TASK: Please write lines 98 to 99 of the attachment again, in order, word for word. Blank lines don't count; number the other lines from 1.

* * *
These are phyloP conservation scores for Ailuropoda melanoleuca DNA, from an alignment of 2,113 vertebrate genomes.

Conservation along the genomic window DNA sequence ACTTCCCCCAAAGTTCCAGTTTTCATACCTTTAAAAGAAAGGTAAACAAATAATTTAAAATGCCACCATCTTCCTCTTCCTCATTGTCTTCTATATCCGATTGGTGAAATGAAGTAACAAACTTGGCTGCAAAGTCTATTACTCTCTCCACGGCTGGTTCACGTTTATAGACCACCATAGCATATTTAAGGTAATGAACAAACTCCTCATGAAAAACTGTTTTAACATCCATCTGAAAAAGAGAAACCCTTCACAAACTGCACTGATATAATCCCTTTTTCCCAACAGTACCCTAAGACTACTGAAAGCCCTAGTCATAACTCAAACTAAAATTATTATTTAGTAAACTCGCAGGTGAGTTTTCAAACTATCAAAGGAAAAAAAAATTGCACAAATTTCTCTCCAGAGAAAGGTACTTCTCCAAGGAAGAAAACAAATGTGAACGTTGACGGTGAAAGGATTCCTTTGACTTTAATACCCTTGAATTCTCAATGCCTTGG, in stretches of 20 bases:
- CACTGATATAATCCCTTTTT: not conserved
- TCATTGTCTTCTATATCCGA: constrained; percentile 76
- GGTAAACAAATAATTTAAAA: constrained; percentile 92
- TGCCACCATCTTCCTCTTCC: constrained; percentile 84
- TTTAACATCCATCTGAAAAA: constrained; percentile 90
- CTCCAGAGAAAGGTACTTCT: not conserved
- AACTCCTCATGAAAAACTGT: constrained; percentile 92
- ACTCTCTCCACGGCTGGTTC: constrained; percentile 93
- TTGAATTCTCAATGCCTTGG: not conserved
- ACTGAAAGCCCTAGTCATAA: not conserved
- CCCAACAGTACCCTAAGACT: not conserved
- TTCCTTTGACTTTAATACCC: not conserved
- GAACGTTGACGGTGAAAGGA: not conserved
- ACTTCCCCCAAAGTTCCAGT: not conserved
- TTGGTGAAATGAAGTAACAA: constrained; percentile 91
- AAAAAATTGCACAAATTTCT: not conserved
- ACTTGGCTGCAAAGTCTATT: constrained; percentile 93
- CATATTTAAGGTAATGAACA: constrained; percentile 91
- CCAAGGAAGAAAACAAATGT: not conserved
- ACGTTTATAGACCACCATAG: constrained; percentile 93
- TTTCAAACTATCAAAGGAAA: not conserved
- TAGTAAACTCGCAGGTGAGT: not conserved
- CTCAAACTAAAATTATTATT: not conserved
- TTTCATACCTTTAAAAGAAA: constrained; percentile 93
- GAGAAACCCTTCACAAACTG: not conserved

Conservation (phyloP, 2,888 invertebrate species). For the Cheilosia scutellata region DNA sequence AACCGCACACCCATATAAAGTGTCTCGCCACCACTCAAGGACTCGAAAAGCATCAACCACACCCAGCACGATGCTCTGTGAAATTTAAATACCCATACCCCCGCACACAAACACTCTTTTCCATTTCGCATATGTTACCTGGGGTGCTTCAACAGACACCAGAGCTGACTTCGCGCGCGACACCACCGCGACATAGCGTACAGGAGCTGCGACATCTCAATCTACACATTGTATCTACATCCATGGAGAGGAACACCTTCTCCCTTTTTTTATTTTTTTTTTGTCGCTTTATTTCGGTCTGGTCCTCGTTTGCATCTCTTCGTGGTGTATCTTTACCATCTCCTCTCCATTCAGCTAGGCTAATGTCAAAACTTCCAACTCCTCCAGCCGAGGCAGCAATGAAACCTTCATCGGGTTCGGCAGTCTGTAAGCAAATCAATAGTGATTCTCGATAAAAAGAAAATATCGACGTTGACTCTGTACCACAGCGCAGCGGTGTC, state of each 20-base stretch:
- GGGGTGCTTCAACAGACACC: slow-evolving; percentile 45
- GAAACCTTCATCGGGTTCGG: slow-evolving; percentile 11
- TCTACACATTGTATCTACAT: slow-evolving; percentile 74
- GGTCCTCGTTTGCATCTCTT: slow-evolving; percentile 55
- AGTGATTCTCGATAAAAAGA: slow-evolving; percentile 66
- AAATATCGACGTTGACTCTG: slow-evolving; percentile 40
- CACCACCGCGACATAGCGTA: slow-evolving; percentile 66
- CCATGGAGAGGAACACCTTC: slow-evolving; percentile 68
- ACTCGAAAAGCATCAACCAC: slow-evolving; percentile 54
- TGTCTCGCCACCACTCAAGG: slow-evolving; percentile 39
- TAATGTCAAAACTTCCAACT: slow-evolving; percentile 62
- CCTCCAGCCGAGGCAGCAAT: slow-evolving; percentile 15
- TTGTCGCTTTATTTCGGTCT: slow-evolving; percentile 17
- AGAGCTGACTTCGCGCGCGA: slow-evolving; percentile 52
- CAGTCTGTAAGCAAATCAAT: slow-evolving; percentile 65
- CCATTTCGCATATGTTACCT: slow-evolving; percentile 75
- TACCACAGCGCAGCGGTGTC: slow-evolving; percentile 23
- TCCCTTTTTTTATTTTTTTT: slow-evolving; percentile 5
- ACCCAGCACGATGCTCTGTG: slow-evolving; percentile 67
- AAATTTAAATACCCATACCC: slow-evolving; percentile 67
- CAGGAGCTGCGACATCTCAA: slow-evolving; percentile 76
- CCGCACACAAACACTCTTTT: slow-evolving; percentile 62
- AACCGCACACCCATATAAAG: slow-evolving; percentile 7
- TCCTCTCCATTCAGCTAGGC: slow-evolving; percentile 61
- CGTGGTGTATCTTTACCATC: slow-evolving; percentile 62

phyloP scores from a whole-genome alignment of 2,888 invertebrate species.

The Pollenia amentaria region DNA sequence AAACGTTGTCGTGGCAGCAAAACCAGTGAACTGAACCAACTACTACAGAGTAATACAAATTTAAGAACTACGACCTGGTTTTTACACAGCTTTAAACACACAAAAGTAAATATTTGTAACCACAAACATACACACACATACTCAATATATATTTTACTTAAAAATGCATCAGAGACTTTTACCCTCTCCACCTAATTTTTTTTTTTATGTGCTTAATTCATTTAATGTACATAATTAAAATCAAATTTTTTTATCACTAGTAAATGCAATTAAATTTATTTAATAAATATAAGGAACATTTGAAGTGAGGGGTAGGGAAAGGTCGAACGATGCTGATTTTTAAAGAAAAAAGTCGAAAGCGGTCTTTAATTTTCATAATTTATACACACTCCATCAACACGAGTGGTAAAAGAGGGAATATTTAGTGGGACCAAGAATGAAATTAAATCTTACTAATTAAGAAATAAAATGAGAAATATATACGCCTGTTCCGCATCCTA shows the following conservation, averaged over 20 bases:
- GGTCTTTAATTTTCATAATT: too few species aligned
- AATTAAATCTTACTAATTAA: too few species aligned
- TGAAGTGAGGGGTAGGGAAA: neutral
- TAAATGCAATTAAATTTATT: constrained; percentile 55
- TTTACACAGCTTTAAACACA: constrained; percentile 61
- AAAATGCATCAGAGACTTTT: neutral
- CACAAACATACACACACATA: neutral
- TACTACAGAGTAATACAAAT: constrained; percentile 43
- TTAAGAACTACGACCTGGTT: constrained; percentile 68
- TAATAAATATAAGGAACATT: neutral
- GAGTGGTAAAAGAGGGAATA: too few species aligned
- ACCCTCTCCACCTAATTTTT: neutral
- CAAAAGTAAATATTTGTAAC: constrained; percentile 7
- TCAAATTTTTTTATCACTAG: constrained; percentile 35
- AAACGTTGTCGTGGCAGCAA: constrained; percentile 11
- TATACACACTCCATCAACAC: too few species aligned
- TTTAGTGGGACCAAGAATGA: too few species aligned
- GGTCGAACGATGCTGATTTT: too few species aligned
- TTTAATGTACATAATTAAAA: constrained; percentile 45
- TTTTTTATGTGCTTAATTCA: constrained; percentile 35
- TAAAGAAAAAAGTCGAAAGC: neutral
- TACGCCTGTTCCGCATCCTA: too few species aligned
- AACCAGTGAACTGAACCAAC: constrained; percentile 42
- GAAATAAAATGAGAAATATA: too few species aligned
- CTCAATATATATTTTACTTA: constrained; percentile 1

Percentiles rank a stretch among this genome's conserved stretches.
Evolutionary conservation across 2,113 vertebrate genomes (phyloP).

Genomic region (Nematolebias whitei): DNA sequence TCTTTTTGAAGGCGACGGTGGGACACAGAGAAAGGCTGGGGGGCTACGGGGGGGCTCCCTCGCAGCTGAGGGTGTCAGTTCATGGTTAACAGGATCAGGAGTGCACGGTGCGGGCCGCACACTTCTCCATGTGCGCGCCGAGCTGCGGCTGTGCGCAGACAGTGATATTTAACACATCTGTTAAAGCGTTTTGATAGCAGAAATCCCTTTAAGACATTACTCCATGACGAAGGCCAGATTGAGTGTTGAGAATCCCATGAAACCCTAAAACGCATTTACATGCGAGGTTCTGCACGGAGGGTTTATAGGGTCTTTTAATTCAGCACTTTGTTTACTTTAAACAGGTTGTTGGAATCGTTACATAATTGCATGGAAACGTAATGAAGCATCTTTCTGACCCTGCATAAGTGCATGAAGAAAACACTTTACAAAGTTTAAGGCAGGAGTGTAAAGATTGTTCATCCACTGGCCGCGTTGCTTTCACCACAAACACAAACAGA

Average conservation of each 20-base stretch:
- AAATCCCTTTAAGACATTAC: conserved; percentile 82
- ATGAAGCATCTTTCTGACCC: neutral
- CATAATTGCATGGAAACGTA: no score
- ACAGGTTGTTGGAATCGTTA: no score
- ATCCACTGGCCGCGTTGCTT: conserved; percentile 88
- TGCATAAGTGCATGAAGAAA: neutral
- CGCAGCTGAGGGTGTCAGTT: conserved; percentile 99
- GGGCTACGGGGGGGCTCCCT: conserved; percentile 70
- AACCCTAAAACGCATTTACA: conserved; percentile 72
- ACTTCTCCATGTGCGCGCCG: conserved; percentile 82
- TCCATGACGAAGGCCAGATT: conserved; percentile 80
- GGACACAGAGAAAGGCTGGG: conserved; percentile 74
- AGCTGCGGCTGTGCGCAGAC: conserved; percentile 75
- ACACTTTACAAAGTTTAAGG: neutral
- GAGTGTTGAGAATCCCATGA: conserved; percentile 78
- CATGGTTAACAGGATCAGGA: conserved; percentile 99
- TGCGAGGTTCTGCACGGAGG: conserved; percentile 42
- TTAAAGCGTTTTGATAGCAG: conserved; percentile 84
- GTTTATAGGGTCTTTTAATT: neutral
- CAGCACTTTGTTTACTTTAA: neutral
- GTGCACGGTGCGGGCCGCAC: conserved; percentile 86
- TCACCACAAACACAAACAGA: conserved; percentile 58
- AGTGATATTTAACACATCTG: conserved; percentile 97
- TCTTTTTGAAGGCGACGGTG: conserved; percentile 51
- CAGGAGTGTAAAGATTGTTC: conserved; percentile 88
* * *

- ACACTTTACAAAGTTTAAGG: neutral
- GAGTGTTGAGAATCCCATGA: conserved; percentile 78